As I looked around the tables, I had cause to reflect. Only four decades ago, the White Australia Policy was dismantled. Prior to that, Chinese-Australians more than likely traced their ancestry to indentured labourers, workers kidnapped from Chinese ports, or those who came for the gold diggings, and later as city merchants and market gardeners. Fears mounted concerning this imagined “menace”, discrimination flourished – even fears of an invasion. With legislation, migration then all but ceased. Anti-Chinese sentiment was fostered in many periodicals right through to the early twentieth century – offensively expressed in word and racist cartoons and posters. Now we look back and ask ourselves, “How did we get it so wrong?”
Last Friday, two signature events that promote both the cause and the effect of scholarship at the College took pride of place. The first was the Laureate Assembly, which presented the graduates of 2015 who secured Australian Tertiary Admission Rank (ATAR) scores in the top 10% of New South Wales, and by implication through interstate conversion, the top 10% in the nation. While all boys who worked hard and achieved success are to be commended, there should be no apology for aspiring towards and achieving academic excellence. The range of tertiary courses, the number of scholarships and the success of the boys in gaining access to some of the most competitive courses in Australia’s finest universities (not excluding American Ivy League universities) are, in a word, impressive. In all, 83 boys representing 37% of the graduating cohort achieved scores in excess of 90, with 11 boys being included at the rarefied top end – in the highest 1% of the nation. Xavier Eales, College Captain and Dux with an ATAR of 99.85, encouraged the boys to aim high and work hard to accord fully with a scholarly tradition of Jesuit education that spans the better part of five centuries, and in the process, capitalise on the God given opportunities presented to them in one of the finest schools of the nation. Some very proud parents joined the Assembly with their Laureate sons, before sharing a memorable morning tea in the Memorial Hall, where major school celebrations have been hosted for over a century.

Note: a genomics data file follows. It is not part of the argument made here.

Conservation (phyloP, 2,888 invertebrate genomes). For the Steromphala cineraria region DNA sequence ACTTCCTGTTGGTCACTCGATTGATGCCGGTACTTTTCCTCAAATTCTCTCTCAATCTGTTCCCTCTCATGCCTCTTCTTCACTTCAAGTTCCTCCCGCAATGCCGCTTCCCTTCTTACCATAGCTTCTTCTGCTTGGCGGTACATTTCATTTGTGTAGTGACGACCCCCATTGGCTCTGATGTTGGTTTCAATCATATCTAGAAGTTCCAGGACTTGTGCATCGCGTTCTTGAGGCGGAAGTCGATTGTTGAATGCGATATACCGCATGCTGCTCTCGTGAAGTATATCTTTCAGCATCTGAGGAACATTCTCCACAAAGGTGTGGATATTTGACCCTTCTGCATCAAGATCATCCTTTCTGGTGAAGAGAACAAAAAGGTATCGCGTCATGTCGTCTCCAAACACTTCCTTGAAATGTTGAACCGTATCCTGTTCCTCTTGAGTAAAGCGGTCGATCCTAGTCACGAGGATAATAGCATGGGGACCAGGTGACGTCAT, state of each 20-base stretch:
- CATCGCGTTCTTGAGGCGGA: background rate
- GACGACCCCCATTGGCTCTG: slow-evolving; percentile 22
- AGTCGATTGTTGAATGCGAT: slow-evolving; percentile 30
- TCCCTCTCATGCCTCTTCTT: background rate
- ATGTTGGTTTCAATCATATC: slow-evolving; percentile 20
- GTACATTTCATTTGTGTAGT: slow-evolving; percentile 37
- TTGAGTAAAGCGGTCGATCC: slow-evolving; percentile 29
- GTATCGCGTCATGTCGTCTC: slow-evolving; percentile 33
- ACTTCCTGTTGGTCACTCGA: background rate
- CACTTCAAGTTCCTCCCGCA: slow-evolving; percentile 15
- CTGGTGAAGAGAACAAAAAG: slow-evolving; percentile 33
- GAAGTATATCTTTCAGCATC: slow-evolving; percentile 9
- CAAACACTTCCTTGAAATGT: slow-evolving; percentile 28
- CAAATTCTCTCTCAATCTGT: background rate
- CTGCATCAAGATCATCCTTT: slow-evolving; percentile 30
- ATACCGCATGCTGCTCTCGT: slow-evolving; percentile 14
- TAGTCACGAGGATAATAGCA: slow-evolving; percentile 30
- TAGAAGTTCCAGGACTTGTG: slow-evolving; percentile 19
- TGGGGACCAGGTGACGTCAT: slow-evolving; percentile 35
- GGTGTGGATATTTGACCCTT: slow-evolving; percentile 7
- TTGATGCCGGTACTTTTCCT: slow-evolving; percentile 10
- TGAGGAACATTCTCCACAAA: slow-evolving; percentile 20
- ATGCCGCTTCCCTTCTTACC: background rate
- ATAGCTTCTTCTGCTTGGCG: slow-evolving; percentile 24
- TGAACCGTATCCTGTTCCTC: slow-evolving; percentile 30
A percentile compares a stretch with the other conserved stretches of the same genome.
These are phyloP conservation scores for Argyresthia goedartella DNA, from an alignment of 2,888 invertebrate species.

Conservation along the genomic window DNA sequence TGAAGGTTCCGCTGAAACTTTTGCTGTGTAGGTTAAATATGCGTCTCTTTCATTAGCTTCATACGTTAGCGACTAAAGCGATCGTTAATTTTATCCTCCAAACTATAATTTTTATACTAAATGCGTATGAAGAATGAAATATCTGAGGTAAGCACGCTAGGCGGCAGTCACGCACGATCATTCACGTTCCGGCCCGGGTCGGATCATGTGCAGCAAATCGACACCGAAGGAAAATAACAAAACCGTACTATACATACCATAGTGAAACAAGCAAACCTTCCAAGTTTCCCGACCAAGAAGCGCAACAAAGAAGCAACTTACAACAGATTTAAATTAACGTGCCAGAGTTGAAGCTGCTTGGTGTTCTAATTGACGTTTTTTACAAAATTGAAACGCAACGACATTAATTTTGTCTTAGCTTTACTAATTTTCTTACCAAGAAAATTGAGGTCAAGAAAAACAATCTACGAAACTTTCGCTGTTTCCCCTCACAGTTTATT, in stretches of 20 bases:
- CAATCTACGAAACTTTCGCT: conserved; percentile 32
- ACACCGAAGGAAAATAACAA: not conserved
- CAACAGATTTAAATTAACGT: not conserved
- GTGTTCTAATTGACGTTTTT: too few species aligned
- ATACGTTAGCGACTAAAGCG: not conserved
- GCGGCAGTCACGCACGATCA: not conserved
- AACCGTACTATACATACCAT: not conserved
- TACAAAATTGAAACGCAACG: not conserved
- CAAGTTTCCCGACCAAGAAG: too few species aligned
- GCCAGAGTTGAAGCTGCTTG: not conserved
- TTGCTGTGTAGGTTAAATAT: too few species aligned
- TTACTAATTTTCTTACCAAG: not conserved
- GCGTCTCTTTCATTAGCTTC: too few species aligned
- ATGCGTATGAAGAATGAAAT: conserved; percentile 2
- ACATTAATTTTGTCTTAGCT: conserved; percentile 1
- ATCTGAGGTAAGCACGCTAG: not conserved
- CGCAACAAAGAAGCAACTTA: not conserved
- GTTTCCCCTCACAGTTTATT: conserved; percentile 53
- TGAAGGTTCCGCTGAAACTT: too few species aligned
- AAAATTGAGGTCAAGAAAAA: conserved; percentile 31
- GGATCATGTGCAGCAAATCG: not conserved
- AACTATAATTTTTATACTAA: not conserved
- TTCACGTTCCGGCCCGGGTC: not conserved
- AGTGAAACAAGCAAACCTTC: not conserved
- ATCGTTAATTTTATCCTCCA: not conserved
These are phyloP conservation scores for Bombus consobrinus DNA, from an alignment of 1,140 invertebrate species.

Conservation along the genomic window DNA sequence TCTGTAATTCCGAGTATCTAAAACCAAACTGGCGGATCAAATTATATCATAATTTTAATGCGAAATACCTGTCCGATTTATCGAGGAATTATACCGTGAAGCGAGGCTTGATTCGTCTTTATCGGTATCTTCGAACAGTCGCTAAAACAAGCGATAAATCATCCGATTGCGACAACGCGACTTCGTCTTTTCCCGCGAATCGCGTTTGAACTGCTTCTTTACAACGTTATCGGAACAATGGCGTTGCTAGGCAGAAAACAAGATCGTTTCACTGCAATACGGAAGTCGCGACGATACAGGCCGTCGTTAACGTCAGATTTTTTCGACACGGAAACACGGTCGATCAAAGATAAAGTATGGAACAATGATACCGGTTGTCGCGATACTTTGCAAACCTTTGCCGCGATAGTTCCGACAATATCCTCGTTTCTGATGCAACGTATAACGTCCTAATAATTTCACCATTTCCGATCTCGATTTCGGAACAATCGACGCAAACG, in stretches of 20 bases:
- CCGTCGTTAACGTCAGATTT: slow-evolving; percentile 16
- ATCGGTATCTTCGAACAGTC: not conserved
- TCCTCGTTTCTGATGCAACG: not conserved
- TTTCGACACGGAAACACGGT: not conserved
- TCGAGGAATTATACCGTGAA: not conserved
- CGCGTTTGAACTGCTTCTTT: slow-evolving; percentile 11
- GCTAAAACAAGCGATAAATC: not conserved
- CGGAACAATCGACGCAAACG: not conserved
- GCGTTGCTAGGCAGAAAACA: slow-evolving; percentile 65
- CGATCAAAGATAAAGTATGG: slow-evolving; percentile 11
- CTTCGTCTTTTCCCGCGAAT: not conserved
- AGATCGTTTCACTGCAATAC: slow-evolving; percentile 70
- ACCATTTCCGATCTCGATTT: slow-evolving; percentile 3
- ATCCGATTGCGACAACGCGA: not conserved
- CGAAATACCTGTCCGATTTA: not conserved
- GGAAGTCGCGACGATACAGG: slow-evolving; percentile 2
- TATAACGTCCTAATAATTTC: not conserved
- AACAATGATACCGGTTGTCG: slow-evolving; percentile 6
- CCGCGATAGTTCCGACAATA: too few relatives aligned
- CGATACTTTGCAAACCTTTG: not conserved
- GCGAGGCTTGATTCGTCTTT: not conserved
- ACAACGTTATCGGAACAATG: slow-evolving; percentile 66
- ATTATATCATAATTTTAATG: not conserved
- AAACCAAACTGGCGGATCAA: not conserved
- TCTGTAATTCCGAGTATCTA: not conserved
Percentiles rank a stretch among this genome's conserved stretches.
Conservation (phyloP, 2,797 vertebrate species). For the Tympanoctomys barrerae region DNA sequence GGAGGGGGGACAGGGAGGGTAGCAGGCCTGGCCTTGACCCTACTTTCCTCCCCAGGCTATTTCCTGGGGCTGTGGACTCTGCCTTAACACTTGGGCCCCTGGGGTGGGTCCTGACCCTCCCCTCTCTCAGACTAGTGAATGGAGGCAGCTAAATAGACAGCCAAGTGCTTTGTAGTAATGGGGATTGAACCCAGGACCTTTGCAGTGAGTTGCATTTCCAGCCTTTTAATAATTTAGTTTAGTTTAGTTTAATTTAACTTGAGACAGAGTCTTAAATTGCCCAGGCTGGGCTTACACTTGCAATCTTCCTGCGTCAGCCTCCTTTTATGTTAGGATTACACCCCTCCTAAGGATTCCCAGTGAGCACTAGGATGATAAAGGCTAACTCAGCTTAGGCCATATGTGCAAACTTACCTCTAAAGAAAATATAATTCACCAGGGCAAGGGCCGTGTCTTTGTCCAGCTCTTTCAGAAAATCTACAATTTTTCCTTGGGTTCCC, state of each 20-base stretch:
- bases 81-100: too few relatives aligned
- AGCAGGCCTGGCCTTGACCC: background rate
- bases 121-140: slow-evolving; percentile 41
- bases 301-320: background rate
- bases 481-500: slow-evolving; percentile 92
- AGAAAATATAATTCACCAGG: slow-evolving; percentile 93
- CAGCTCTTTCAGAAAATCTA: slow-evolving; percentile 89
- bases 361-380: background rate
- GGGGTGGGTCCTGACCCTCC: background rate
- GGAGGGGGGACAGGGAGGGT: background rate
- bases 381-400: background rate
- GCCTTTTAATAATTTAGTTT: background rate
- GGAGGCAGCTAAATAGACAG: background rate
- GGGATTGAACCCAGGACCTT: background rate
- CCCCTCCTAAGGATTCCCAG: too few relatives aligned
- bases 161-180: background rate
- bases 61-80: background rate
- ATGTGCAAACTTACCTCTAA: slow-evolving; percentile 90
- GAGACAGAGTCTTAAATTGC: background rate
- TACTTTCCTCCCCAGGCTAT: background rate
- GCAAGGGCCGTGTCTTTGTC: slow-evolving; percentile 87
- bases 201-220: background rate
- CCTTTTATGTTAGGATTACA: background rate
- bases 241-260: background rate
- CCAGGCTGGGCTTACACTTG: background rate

The events of 2015 came to a crescendo in the Ramsay Hall this morning with Speech Day formalities, which facilitated the perennial distribution of prizes and acknowledgement of those boys whose performance in a variety of fields has been particularly meritorious. Julian McMahon (OR 81), who among many local and international honours was recently awarded Victorian Australian of the Year for his work in human rights law, flew up from Melbourne specifically to deliver the Occasional Address. Always compelling and insightful, Julian encouraged the boys to reflect deeply and respond with integrity to the school motto – Qantum potes, tantum aude (Whatever you can do, so much dare to do). He encouraged them to pursue truth in their personal lives and in their studies, and, to respond to the great Ignatian ideal of making the world a better place. In the case of the latter, Julian encouraged the boys to seek out and support the lonely, this disadvantaged and the marginalised. If the riveting looks of the boys was any indication, Julian’s message and its impact was both immediate and profound. I extend a sincere statement of thanks to Julian for taking the time to be with the boys and give them the benefit of his wisdom and insights.
With our desire for novelty we can become tired of the Christmas story, year in and year out. But it should always come as a shock. A challenge to our sometimes all-too-comfortable ways of thinking and being.